If you were given a previous final warning and you then commit a further act of misconduct your employer can rely on the previous warning to dismiss you, even if the act that you are being dismissed for is not serious enough to justify dismissal on its own.
What this means in reality is that you could commit the same act of misconduct twice, the first time being given a warning for it and the second time being dismissed. In these circumstances it could be that your dismissal would be fair.
It also means that, if you have a previous warning on record, you could be dismissed for something which you would not normally have been dismissed for.
The determining factor in deciding if your dismissal is fair in this situation is whether the previous warning you were given was given appropriately. If the Employment Tribunal decide that the previous warning was inappropriate they will likely decide that your dismissal was unfair.
If however the previous warning was fair and appropriate then it is likely that the Employer can rely on this in dismissing you for the second misconduct.
This question was recently discussed by the Employment Appeal Tribunal in the case of Simmonds v Milford Club.
In this case Mr Simmonds was a club steward who was dismissed because instead of giving staff a £15 bottle of wine for Christmas he gave them £15 cash.
On its own it would have clearly been unfair to dismiss Mr Simmonds for this, however he had been given a previous warning approximately 7 months before, and because of this second misconduct the Employer dismissed him.
The reason for Mr Simmonds previous warning was that he had taken the club’s takings to the bank, and when he could not park his wife took them into the bank whilst Mr Simmonds waited in the car outside. The Employer said that he had acted against their policies in allowing someone who was not employed by the club to handle the takings.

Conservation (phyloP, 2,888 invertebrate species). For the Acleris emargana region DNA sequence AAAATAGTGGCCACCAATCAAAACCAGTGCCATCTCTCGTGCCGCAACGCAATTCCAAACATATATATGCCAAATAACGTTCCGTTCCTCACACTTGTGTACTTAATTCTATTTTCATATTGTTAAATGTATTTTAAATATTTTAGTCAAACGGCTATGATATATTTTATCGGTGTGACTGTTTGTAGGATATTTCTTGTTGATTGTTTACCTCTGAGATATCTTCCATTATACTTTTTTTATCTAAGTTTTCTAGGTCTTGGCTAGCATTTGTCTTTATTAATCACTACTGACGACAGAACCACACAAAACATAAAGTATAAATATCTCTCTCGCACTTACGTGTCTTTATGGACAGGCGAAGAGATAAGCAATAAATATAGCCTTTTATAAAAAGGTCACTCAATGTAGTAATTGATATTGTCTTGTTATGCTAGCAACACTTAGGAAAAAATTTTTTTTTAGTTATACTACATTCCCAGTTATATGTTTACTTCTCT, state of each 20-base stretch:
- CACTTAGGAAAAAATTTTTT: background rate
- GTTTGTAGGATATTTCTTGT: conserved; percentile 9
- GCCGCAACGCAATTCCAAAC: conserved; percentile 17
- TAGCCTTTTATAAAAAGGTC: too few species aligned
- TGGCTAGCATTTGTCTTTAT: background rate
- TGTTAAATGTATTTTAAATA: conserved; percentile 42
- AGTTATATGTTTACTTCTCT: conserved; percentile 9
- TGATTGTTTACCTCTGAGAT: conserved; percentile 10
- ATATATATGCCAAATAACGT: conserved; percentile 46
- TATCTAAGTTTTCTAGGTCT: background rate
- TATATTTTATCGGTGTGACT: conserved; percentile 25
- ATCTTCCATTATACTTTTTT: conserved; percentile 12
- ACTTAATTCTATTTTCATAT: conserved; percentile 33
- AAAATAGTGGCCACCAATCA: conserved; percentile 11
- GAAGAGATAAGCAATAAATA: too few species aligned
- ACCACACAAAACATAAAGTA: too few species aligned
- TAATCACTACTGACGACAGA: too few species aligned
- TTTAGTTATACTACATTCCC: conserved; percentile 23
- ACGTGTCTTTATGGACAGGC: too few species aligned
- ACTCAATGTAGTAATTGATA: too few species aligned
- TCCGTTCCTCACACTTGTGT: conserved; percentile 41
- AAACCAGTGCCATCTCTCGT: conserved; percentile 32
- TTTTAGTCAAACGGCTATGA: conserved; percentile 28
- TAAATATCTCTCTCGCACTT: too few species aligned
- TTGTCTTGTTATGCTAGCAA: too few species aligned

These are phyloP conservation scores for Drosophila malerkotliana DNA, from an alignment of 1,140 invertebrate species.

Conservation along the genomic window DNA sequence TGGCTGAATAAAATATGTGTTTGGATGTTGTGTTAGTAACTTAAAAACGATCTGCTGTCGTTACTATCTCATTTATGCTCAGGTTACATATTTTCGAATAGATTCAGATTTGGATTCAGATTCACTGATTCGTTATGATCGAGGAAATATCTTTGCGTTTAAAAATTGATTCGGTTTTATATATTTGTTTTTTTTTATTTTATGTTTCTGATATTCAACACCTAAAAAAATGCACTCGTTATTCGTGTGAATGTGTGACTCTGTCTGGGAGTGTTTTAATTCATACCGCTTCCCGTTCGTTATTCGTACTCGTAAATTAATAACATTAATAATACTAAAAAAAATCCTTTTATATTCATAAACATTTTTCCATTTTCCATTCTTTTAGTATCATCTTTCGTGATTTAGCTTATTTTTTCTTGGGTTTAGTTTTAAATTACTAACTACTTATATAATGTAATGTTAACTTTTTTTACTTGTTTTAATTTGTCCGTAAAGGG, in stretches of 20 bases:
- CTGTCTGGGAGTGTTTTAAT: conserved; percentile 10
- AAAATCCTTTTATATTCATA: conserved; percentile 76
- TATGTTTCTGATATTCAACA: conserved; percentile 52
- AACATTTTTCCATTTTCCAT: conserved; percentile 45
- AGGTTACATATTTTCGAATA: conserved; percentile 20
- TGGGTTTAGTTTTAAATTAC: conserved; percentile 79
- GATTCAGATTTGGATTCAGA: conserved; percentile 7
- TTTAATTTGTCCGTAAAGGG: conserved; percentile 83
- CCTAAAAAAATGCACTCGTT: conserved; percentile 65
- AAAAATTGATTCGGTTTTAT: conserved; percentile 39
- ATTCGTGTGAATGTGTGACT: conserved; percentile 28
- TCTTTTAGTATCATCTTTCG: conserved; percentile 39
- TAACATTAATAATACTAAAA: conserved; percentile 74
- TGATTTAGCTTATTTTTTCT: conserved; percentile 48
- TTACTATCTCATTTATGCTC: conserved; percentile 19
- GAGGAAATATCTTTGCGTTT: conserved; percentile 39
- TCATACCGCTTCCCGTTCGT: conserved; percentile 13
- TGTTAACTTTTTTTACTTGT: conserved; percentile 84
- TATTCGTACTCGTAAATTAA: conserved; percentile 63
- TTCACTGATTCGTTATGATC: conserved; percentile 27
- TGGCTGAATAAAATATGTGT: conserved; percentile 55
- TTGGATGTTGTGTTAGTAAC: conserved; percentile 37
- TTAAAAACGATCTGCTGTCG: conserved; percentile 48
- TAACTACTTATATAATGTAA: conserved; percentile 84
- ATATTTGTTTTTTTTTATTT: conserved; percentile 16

Following his dismissal for the second misconduct a question arose about the appropriateness of the warning he received for this first issue, as there had been no written policy or training about how takings were to be handled.
Mr Simmonds argued that it was unfair for the Employer to rely on the previous warning as this had been given to him inappropriately.
The Employment Appeal Tribunal decided that the Employment Tribunal should have asked the question whether the previous warning was ‘manifestly inappropriate’ and if it was the dismissal would be unfair.
Mr Simmonds’ case has now been returned to the Employment Tribunal who will hold a further Hearing to look again at the previous warning in the context of the fairness of his later dismissal.
What should I do if I receive a warning?
If you have been given a warning we strongly recommend that you appeal the warning.
If you are subsequently dismissed because of the previous warning then your dismissal may be unfair and you should get some advice.
Ultimately the fairness of your warning and dismissal will depend on the facts of your case.